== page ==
Many countries in the world have independentist movements within their borders and the African continent is no exception. Due to its colonial past and the distribution of its regions between the European colonies, the current African map is composed of several states who encompassed a whole series of kingdoms, societies and peoples within the same border.
With the arrival of independence in black Africa, new identities had to be built for these post-colonial states. Zambia did not stay out of this process. Before the arrival of the Europeans, there were various villages and great kingdoms such as Kazembe or Lunda, which dominated part of the current country. Another of the kingdoms which were framed within what now is Zambia was Barotseland, a territory that covered a part of the western side of the country. Therefore, there was no sign of a Zambian identity as such until the independence in 1964, which came alongside President Kenneth Kaunda.
Of all the regions that make up Zambia, the former kingdom of Barotseland is the most inclined to return to the path of independence. Barotseland is the homeland of the Lozi people, also known as Barotse, whose center was the Bulozi plain. Currently, if we look at a political map of Zambia we would not find a trace of this ancient kingdom, but instead, the province “Western” with Mongu being its capital. Interestingly, the lozi monarchy is still active nowadays. Its monarch, known as “Litunga” (guardian of the earth) is, since the year 2000, Lubosi II Imwiko.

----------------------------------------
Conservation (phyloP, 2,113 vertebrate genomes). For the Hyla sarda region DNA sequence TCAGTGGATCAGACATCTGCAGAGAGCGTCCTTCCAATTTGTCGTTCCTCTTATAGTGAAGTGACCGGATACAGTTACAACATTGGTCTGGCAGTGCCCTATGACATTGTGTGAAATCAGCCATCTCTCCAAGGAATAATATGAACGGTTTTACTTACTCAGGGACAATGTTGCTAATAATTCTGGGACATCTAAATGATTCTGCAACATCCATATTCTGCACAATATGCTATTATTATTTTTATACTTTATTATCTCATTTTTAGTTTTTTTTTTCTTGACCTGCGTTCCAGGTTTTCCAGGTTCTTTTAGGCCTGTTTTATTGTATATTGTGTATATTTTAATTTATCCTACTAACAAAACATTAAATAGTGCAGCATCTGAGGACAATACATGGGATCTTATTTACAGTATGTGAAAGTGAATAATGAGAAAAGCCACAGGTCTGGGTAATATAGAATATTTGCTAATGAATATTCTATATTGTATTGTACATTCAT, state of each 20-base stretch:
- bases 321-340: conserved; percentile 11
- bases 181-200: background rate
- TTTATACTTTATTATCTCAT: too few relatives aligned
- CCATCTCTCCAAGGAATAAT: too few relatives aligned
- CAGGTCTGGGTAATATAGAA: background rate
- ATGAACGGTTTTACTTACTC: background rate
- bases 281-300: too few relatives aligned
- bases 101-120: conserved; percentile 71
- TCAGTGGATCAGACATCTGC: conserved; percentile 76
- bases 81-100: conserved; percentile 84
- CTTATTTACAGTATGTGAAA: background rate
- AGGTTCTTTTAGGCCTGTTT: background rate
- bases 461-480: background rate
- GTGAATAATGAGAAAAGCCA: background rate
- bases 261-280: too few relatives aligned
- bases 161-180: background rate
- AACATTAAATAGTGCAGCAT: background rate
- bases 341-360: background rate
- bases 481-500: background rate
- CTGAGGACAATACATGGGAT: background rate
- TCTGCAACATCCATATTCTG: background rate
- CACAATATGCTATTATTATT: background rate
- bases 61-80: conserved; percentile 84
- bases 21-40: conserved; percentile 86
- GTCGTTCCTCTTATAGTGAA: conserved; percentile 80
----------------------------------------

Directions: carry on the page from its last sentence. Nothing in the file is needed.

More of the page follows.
Like its monarchy, the national sentiment is still alive amongst part of the Lozi population, nostalgic for its pre-colonisation past. Since independence, there have been several attempts to recover part of their autonomy and greater internal control of the region. However, President Kaunda, in order to avoid nationalist outbreaks, chose to rename the old kingdom as “Western Province”, with the aim of losing that national character.
However, the nationalist movements did not disappear and there is still a current that defends the independence of Barotseland. The new strength of these movements is due to the denunciations against the central government of Lusaka, who has not even tried to improve the situation of the province. Compared to other more developed regions, the truth is that this province is quite isolated, with little infrastructure and no development policy. Therefore, the Government should rethink which policies should be carried out in the province. If it doesn’t, there is no doubt that the nationalist movement for Barotseland’s independence can go further and become a real problem for Zambia’s stability.